A woodland in the shadow of Ben Nevis is to be transformed into an upmarket holiday destination which could inject millions into the local economy.
Developer Forest Holidays say ninety jobs could be created by the construction of a £12 million luxury retreat near Torlundy with another 60 new jobs to follow once it is built.
The 77-acre site will accommodate 50 ‘eco-sensitive’ timber cabins of various sizes, some with tree houses.
Highland councillors granted the development at yesterday’s south planning meeting, insisting that all the site infrastructure, such as play parks and picnic areas should be put in place before the first holiday makers arrive.
Local councillors Andrew Baxter and Niall McLean asked for a commitment from the developer to ensure the public art they are obliged to install should be on the core pathways for all site users to enjoy.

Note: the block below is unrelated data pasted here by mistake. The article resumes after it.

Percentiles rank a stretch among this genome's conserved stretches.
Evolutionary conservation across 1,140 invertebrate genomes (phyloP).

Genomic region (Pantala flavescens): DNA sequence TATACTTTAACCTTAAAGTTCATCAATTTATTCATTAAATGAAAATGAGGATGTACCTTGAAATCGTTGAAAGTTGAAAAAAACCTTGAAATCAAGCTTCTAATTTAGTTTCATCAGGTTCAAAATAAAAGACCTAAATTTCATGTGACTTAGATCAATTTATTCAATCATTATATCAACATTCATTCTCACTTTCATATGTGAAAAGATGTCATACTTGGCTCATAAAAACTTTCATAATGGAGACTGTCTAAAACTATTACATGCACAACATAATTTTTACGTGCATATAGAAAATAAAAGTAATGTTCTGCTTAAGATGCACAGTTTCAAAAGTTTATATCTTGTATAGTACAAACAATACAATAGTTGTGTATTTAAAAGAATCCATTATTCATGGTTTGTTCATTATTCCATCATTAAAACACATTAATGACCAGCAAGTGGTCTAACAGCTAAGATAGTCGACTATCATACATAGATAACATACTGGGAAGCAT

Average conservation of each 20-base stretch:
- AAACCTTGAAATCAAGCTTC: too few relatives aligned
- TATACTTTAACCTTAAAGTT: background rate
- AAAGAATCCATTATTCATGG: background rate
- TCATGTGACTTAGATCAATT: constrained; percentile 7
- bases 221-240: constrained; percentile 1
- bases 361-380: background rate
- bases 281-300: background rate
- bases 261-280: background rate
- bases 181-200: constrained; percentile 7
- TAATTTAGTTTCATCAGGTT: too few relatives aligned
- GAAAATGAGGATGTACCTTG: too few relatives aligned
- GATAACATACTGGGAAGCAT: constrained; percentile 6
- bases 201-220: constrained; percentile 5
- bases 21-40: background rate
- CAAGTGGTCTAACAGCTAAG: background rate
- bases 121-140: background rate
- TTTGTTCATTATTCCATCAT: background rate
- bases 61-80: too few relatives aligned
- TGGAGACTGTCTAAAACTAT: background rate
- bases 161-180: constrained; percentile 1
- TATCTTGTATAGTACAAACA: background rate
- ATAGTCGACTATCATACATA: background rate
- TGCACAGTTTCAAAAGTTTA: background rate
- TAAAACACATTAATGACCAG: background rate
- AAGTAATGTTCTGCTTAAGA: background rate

Access to the site is via the main road to the Nevis range.
Mr Baxter said he would pursue requests for the speed limit to be reduced from 60mph to 40mph past the site, saying it was unacceptable families should have to negotiate fast traffic as they explore beyond the immediate area.
Meanwhile an application from Tulloch Homes for 155 houses at Druid Temple in Inverness was also approved, though some councillors gave their assent grudgingly.
South planning committee chairman Jimmy Gray moved approval, but expressed personal regret.
He said: “This area is very dear to me, as it was a farm managed by my late brother.
“Were I given a free hand I would never build houses in this area, but people need homes.
“Overall this could be a nice development, with scope for the whole thing to evolve.
“Any concerns can and should be addressed.”
A contentious development in Nairn divided local members but was eventually approved.
Highland Council will build a block of 12 affordable flats above a space for a CAB office on King Street.
Councillor Tom Heggie argued that the development was exactly what was needed in Nairn, with its housing waiting list of 400 people.
Fellow Nairn councillor Laurie Fraser said it was the right building but in the wrong place, with its bulk threatening to create a claustrophobic town centre.
He seconded an amendment by Ness-side councillor Ron MacWilliam to refuse permission, but the amendment was voted down.